Note: This post is part II of our short series on the value of CPAs as Small Business Therapists. As we complete each associated post we will link them here:
Our second in a series of posts emphasizing the value of embracing the role of serving as a therapist for small business entrepreneur clients. In this post, we discuss why taking a consultative approach is so important to the success of your business.
In addition to the value it provides to your clients, there are three practical business reasons that focusing on your “therapy” practice is the best thing you can do with your time. These are Rates, Retention, and Referrals.
Price sensitivity is high for things robots can do.
Price sensitivity is low for personalized, difficult to replicate services delivered by humans.
The bad news is that much of what accountants do is rapidly becoming automatable. Preparing tax returns, reconciling accounts, sharing financial statements, and many other functions that have traditionally been central to your practice. The automation trend is only going to accelerate, and rapidly. Cloud technology, machine learning (ML), robotic process automation (RPA), and simple automation scripts are driving down the cost and hence the perceived value of this work. Automation also changes the competitive landscape for practitioners.
The good news is that robots make lousy business therapists. By making therapy work the foundation of your relationship with your clients, you have greater ability to charge a rate that you can build a profitable business with. Clients cannot easily price shop the time and value they derive from you being their “partner”.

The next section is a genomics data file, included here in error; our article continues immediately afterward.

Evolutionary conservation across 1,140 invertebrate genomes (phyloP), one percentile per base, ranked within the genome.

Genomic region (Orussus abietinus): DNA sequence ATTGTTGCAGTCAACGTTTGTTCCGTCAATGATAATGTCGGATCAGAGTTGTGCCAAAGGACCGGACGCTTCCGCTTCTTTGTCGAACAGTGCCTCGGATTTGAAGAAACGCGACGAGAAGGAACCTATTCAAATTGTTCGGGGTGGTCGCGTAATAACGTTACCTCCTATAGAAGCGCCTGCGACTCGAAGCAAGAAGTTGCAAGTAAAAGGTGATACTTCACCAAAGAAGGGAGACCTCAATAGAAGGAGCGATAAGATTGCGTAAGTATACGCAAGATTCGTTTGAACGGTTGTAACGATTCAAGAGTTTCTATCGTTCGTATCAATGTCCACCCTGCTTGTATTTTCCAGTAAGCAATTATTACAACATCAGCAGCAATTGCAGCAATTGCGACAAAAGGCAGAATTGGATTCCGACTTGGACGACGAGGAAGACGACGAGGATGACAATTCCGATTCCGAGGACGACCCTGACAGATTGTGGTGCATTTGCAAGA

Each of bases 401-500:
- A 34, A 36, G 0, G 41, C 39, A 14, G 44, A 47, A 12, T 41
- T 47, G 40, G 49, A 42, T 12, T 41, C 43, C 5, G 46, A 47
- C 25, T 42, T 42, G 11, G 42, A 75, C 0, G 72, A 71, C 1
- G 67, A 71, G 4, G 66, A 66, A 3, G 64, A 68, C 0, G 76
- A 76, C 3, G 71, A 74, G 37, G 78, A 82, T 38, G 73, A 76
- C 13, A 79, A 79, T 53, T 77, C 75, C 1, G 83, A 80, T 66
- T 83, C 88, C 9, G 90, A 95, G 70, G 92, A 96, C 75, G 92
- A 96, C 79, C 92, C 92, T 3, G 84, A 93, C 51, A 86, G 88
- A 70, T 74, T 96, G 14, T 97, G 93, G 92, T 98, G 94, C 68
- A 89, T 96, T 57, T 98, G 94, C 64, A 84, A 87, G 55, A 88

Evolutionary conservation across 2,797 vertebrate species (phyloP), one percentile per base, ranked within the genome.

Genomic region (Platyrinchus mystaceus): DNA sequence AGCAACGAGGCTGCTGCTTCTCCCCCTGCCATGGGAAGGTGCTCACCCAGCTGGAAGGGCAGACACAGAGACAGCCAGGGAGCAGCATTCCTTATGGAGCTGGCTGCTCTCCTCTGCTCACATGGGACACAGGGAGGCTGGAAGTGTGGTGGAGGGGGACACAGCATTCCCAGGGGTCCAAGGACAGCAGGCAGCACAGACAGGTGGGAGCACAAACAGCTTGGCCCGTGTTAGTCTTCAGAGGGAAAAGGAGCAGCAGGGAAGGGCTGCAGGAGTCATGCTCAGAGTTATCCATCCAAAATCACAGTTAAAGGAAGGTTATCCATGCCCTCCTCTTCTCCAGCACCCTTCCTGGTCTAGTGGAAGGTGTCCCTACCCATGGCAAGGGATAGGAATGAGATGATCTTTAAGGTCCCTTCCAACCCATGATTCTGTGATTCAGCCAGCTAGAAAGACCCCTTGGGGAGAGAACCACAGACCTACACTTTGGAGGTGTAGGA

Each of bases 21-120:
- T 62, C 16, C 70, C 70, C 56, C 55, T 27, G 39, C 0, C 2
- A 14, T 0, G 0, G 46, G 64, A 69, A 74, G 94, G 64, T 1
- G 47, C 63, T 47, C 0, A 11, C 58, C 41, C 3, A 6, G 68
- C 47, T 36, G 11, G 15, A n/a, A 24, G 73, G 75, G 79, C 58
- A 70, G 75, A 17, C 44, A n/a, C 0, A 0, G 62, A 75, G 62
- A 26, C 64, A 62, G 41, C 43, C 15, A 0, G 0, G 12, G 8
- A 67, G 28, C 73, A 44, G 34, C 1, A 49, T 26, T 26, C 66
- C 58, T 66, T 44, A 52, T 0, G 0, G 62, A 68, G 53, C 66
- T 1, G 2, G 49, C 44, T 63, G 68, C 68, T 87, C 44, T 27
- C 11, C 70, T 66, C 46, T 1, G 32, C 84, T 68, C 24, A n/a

Work a robot can do is not sticky.
Quality human interaction is very sticky.
Retention is one of the most important attributes of a successful firm. We know this: the most profitable customer to serve is the one you already have. The cost to acquire and onboard a new customer is huge. The same things that apply to pricing apply equally to retention.
The bad news is that competition is rampant within the commoditized areas of accounting. In addition to rate pressure on these services, the willingness to switch providers is high if you don’t inject a non-commodity element into your service. Large firms are merging, technology companies are entering the space, and automation and competition will only increase as time marches on.
However, the good news is that your clients care far more about the therapist services you provide than the commoditized work. If these services come as a package, your clients will gladly pay you to do both the “robot work” and the “therapist work”. We will discuss how to optimize this commoditized “robot work” in subsequent posts.
Referrals are the best source of growth. They are cost effective and create high-value client relationships. Your current clients know what you do and how you do it, and those they refer are more likely to be looking for something similar.
When your clients call you “my CFO”, “my finance guy/gal”, or, my favorite—“my business therapist”—you know you are in a good place with them. When they call you “my CPA” you are more expendable. When clients view you this way they will also talk about you more with sincerity and affection, and be much more likely to refer you to their peers.
Like any relationship, clients are reacting to your cues. If you seem burnt out, inconsistent with responses, and on the brink of overload they aren’t going to refer you. Even when they love the business therapy they get from you, they will sense a limit in your capacity to service others. They will fear that by introducing you to potential clients, this limited resource will be less available to them. The best way to avoid burnout and the appearance of burnout is to specialize in the therapy work and make the “robot work” as efficient and as hands-off as possible.
Focus on what you do far better than a robot ever could. You will be far more valuable to your clients and will improve your rates, retention, and referrals.